Sirloin and ribeye, two of the most popular, most loved steaks in the world. But which is best? Or why would you choose one over the other? This detailed comparison looks at where they come from, flavor and texture, uses, and great recipes for each.
Today we’re looking at sirloin vs ribeye as part of a series of related articles, where we’re clearing up some of the mysteries about the major cuts of steak.
They’re both excellent steaks, but what are the distinguishing features? And how should you prepare and cook them? Read on for the answers, plus nutritional data and three excellent recipes for each kind.
Part of being the best griller you can be is knowing your cuts of meat. By learning what their characteristics are, how to cook them, and which is best for you, not only will you have more fun, but you’ll also eat better food more often. And isn’t that the whole point of barbecue?
A category of meat that nearly everyone loves, and yet still causes confusion, is steak.
There are many kinds of steak. We look at many of them in our guide to the eleven best steaks for grilling. But there are in fact anywhere from 12-16, depending on whom you ask. Considering most cuts have at least two alternate names, it can get downright intimidating, selecting a steak.
That’s where we come in. And todays guide looks at and compares ribeye and sirloin steak. Let’s get to it.
There is an oft-repeated story that King James I of England ate a steak in Scotland that was so delicious, he knighted the loin. From then on, the tender cut was known as “Sir loin.” It’s a fine tale, but almost certainly untrue.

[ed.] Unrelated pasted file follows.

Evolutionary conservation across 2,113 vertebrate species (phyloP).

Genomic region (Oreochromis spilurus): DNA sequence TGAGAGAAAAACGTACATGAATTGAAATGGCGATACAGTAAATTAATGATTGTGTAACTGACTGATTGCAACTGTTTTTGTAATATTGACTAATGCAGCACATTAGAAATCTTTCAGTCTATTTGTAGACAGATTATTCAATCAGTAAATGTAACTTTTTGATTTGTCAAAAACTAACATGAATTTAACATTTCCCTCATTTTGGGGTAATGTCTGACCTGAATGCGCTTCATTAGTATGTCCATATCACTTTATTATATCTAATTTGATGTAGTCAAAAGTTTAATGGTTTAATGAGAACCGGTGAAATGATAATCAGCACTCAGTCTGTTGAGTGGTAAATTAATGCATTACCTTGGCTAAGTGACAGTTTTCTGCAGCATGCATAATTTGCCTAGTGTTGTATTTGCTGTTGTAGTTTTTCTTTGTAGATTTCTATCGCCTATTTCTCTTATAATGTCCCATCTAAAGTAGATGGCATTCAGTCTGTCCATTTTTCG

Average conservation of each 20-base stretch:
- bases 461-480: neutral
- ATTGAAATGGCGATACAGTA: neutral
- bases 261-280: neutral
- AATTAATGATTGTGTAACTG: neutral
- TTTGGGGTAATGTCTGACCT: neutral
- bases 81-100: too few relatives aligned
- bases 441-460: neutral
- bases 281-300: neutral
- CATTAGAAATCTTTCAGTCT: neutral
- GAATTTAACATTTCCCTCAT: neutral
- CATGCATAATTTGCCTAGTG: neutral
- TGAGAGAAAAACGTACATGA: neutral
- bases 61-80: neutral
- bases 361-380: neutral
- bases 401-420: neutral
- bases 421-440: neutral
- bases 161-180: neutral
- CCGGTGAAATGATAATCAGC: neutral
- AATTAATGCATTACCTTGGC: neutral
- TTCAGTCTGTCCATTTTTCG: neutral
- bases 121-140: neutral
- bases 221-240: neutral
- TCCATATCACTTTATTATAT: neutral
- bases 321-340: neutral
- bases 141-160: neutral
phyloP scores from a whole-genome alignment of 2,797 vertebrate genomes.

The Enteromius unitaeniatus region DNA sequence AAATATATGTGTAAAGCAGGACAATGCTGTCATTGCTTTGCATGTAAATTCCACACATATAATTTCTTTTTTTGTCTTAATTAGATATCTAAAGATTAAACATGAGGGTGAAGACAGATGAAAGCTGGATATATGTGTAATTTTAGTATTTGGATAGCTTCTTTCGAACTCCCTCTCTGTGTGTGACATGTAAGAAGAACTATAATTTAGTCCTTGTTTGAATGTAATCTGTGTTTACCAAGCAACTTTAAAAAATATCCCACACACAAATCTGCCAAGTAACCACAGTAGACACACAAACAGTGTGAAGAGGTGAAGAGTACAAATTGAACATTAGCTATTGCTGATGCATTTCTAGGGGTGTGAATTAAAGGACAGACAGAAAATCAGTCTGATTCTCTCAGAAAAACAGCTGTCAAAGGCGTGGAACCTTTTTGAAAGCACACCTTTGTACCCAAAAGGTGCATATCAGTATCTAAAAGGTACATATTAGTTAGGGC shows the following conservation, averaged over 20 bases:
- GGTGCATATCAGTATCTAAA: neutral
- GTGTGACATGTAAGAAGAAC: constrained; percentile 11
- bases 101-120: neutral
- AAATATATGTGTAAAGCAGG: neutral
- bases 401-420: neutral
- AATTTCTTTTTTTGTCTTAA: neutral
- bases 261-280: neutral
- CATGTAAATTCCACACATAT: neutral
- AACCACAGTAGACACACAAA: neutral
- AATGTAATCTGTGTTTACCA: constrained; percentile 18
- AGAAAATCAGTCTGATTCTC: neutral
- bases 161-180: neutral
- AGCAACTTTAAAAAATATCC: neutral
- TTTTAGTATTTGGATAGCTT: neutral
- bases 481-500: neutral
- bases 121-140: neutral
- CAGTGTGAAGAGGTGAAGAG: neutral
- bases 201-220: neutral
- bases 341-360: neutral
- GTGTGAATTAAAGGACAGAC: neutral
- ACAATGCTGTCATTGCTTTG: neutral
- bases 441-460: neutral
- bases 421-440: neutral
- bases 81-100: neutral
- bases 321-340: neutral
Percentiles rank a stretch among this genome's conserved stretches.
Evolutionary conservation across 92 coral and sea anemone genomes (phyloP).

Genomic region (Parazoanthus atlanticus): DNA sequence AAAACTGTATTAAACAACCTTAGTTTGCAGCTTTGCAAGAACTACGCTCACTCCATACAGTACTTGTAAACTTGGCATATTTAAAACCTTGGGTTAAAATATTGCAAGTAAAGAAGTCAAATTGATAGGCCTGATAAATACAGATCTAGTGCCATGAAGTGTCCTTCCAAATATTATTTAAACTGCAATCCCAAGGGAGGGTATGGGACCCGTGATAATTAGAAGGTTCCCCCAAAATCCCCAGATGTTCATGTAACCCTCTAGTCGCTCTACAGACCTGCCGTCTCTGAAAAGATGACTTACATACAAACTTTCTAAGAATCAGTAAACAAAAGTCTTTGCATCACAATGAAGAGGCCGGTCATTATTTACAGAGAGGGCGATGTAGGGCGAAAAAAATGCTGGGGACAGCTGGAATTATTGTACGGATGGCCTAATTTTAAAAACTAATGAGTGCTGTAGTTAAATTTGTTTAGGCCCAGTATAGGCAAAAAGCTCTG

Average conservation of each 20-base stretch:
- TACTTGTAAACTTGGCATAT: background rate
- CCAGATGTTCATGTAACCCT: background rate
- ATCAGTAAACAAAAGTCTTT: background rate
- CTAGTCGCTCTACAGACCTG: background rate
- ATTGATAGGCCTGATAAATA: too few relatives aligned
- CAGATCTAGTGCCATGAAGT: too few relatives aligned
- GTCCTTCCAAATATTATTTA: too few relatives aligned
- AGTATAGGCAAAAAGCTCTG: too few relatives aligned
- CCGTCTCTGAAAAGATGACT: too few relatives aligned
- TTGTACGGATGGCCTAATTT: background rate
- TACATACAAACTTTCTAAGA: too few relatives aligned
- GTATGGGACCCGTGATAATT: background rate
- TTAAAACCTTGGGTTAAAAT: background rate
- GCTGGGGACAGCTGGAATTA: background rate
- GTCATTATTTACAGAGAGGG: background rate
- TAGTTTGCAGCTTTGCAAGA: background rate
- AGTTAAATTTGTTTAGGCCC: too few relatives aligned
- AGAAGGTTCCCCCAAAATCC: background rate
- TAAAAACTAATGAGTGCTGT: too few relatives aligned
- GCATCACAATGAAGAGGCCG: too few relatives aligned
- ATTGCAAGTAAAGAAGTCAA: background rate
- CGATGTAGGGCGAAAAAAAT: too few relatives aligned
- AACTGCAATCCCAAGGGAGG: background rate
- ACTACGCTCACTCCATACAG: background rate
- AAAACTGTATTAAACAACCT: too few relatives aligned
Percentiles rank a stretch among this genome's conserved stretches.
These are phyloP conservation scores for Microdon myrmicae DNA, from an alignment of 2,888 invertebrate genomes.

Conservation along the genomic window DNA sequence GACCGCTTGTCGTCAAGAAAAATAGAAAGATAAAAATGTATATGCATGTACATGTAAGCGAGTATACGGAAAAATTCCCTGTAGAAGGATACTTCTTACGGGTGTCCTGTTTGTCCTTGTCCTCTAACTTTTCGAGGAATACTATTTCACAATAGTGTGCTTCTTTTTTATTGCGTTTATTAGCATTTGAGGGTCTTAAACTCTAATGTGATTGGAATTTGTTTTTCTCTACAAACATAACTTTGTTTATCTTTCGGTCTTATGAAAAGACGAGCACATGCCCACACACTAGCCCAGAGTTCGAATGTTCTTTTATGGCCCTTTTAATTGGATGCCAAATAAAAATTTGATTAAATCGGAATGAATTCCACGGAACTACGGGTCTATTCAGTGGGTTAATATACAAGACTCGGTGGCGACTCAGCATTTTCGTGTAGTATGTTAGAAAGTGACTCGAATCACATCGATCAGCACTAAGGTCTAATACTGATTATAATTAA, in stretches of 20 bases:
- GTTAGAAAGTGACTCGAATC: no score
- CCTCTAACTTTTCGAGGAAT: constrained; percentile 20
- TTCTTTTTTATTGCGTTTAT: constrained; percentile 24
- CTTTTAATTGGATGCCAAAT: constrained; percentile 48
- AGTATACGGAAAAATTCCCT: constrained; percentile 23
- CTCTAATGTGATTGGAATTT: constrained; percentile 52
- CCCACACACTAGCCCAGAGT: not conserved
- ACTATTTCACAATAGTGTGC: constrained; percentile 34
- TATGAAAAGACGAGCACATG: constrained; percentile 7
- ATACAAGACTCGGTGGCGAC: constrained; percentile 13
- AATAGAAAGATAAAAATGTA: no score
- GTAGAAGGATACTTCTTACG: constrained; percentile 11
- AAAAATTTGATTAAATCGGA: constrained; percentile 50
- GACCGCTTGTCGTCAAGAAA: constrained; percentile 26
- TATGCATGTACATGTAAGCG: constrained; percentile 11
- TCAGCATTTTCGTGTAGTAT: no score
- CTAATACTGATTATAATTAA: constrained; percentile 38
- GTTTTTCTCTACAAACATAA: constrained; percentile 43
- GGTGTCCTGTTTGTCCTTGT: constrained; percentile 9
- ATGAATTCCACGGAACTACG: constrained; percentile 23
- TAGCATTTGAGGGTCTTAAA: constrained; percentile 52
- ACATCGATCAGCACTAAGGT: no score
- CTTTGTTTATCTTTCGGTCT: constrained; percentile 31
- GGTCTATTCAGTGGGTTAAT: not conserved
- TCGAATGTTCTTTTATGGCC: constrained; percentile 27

In fact, the name comes from the Old French word surloigne, meaning “above the loin.” No less historical (the word predates the reign of James I), but far less interesting.
Sirloin steaks are incredibly popular, and you’ll find them in every steakhouse around the world. Actually, most sit-down restaurants in North America offer a sirloin of some description. It’s perhaps the most recognized cut of steak by name, along with filet mignon.
Confusingly, there is more than one kind of sirloin steak. Most commonly, you’ll see simply “sirloin steak” and “top sirloin.” The top sirloin comes from a section of the loin close to the tenderloin and is correspondingly more tender than the standard or “bottom” sirloin. All sirloin steaks, however, are decently tender.
While not a cheap steak, sirloin offers great bang for your beef buck.
The sirloin primal is located near the rear of the cow, just in front of the round, which is the hindmost primal. Sirloin steaks are cut from either the top sirloin or bottom sirloin subprimals.
Picture a steak in your mind, without a bone. Got it? That’s probably exactly what a sirloin looks like – it’s a classic, elongated oval (or rounded rectangle) cut of muscle, usually 1 to 1.5 inches thick. Porterhouse and T-bone steaks also come from this neighborhood.
How Much Meat and Fat Does Sirloin Contain?
A trimmed sirloin is almost all meat. Fat marbling is generally very light to virtually non-existent, making sirloin one of the leanest cuts of beef available.
This will depend greatly on the cut, however; a centre cut sirloin steak may contain one-third as much fat as a top sirloin steak.